Friday, July 27, 2007

Getting away from it all

One of my friends and I decided we'd had enough of the news, enough of mundane jobs, and enough of the crap of the "real" world, so we decided to get away from it all today and go to Mt. Evans.

For those of you unfamiliar with Mt.'s one of our bigger fourteeners here in Colorado, and it has the highest road in America. We didn't actually make it to the summit because it was pretty well clouded over, and the road up had scared the hell out of her. There are a few places where the road drops off right at the edge and falls several hundred feet. The road from Summit Lake to the actual summit is even worse, so we decided to forgo the final few miles, but I did get some good pictures...

Echo Lake

A cool tree stump

The road to the summit

Some lower lakes

A great shot of Summit Lake

A great cascade

Some flowers by the cascade

Wednesday, July 25, 2007

Not all terrorists are Muslims

If you listen to the Bush administration, it would seem that all terrorists in the world are Muslims, and this simply isn't the case. There are countless little groups throughout the world with their own religious or political agendas that are willing to use terrorism to get their point across. Terrorism is usually the only means of expression for an oppressed least that's the logic I used in Opium to justify the use of terrorism by the heroes of the story.

Today, one group, ETA, used the Tour de France to get their point across. ETA is a Basque movement in Spain that wants their own homeland in the Pyrenees. Since today's Tour stage ventured into Spain, they chose this as an opportunity to commit a terrorist act. They planted a couple of small bombs on hillsides on both sides of the Tour route. However, their goal was not to kill people, but rather to get some recognition, so they blew them up after the Tour caravan (a publicity parade) passed and before the riders actually arrived. No one was hurt, and it was obvious that ETA didn't want to hurt anyone. If this had happened in America, there probably would have been mass panic, and the stage probably would have been cancelled, but the Tour went on without being re-routed. There are so many Basque cycling fans that it would be counterproductive to ETA's goals to actually attack the race. The title of this entry links to a Yahoo article about the "attack."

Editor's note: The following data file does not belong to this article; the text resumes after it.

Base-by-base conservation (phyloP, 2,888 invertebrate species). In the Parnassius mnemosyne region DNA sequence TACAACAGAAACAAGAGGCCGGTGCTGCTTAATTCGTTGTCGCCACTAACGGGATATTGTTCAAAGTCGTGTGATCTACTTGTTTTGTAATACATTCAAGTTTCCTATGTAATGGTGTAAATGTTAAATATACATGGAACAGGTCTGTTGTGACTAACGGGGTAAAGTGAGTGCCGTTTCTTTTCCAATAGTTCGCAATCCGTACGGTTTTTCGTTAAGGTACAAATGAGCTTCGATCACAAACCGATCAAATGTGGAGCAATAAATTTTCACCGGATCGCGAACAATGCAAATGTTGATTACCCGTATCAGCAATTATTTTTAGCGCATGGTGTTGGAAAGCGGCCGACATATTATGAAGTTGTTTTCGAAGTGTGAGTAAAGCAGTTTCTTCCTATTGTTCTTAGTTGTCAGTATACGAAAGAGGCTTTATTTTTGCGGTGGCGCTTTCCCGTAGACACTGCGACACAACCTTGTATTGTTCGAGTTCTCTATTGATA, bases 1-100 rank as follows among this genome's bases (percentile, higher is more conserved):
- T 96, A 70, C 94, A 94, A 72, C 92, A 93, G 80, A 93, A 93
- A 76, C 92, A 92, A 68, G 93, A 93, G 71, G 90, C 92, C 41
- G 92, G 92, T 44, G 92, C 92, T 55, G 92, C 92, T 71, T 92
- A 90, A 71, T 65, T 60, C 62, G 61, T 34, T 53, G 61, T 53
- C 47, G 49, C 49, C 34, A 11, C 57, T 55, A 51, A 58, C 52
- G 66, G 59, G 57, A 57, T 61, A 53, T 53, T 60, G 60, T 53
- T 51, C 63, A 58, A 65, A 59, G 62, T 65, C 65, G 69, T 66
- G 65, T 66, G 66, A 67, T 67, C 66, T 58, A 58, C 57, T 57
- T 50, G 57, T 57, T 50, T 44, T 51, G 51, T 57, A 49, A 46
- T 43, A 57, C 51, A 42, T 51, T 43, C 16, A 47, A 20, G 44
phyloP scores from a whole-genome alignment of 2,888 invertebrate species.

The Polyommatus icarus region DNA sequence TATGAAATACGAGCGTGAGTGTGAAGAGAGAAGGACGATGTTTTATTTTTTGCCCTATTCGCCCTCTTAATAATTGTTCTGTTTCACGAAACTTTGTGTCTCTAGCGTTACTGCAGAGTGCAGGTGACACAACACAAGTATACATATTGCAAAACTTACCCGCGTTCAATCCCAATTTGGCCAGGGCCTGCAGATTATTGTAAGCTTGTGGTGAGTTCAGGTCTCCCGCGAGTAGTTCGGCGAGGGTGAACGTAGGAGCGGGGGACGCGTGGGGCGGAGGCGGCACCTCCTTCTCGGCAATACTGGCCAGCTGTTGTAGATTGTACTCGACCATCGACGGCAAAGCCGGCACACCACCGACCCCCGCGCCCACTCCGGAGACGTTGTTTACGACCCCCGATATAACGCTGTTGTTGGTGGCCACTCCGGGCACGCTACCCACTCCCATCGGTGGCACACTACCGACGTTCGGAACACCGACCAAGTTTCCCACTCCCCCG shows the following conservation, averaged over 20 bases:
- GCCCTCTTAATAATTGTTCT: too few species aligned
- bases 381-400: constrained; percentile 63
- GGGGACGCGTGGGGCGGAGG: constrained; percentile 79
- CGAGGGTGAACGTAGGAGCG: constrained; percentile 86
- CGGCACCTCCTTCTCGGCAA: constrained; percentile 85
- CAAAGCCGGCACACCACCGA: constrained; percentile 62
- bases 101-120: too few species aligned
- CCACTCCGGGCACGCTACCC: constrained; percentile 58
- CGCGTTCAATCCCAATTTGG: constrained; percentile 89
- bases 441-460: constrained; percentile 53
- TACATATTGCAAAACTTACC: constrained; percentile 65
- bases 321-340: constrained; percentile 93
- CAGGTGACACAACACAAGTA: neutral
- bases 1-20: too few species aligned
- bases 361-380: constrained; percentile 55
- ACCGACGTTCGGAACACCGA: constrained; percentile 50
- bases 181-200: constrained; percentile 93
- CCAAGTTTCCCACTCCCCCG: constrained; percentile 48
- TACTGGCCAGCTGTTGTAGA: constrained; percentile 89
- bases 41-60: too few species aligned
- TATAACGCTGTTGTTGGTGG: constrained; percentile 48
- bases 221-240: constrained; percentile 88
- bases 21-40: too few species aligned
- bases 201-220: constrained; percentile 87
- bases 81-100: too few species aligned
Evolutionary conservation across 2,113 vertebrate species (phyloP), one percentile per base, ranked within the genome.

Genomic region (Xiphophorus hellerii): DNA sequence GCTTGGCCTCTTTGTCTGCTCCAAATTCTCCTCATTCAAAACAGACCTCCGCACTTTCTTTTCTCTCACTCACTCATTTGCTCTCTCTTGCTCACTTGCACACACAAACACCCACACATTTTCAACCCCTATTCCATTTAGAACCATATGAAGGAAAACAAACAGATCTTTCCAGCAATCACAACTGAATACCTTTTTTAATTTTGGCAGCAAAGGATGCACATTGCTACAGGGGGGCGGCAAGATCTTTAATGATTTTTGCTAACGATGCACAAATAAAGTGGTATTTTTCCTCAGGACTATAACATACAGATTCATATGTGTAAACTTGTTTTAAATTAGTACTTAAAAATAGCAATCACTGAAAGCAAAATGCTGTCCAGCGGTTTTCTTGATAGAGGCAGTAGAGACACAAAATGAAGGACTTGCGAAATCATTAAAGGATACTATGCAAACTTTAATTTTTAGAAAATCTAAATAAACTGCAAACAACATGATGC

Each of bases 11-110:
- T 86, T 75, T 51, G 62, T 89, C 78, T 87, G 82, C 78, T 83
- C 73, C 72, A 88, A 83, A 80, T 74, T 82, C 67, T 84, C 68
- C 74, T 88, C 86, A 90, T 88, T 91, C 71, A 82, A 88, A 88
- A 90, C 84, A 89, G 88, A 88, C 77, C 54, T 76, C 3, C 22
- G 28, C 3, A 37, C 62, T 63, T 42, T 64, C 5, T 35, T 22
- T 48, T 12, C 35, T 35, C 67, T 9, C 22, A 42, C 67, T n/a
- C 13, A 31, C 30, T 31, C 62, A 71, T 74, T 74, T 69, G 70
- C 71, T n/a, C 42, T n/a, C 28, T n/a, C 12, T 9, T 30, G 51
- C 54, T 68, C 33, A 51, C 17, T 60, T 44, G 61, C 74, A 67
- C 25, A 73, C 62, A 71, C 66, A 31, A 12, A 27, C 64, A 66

Still, our "War on Terror" continues to be waged only against Islamic groups. When someone blows up an abortion clinic here in America, they aren't usually charged with terrorism, although that certainly sounds like terrorism to me. I don't care what your opinion of abortion is, killing other people is wrong. The Bush administration has also never addressed other terrorist groups throughout the world...sure, maybe they haven't attacked us, but if we're really going to stamp out terror, shouldn't we be going after it wherever it is?

The plain and simple truth is that terrorism will always be with us, no matter how many wars we "wage" on it. Terrorism can be an effective tool, and although I certainly don't agree with it, I can certainly see why some people might use it. And as far as our current war on terror, I still think it has more to do with religion than anything else...

Tuesday, July 24, 2007

Tour de France Geekery

One of the top riders in the world was tossed out of the Tour today for blood doping. If it's true, then I say good riddance. Unfortunately, here in this country, the only way the Tour can get coverage is if there is a doping scandal. People seem to like to point their fingers at the sport and talk about how dirty it is, but at least cycling is doing something to clean itself up. What other sport would throw one of its top participants out because of doping? Certainly not football or baseball. This rider, Alexander Vinoukorov, if found guilty will face an automatic two year suspension, plus he won't be allowed to rider for a top team for another two years after that. In addition, he will be fined his entire 2007 salary. Given that the guy is 33, his career is over if he really did blood dope.

Now, back to the stupid American sports casters who keep saying that the sport, and especially the Tour have died. To them, I say watch this video...

The guy in the white jersey that keeps attacking is Alberto Contador of Spain. He's 24 years old, and he's beating up on one of the best climbers in the world, Michael Rasmussen. Not only is Contador young, but a few years ago he crashed heavily, causing a massive brain hemorhage that almost killed him. He now rides with a steel plate in his head, and he's amazing to watch.

I would like to ask those sports casters, if the Tour has died, why are there so many fans at the top of this mountain...and they sure as hell seem passionate about the sport. Attendance hasn't dropped off in the Tour, and some even estimate that it's now higher than it was during the days of Lance Armstrong...and that's because the race is a lot more exciting.

You also have to love the commentators on the can certainly tell who they're cheering for...even if you don't speak Spanish...

He can't really think we're this stupid, can he?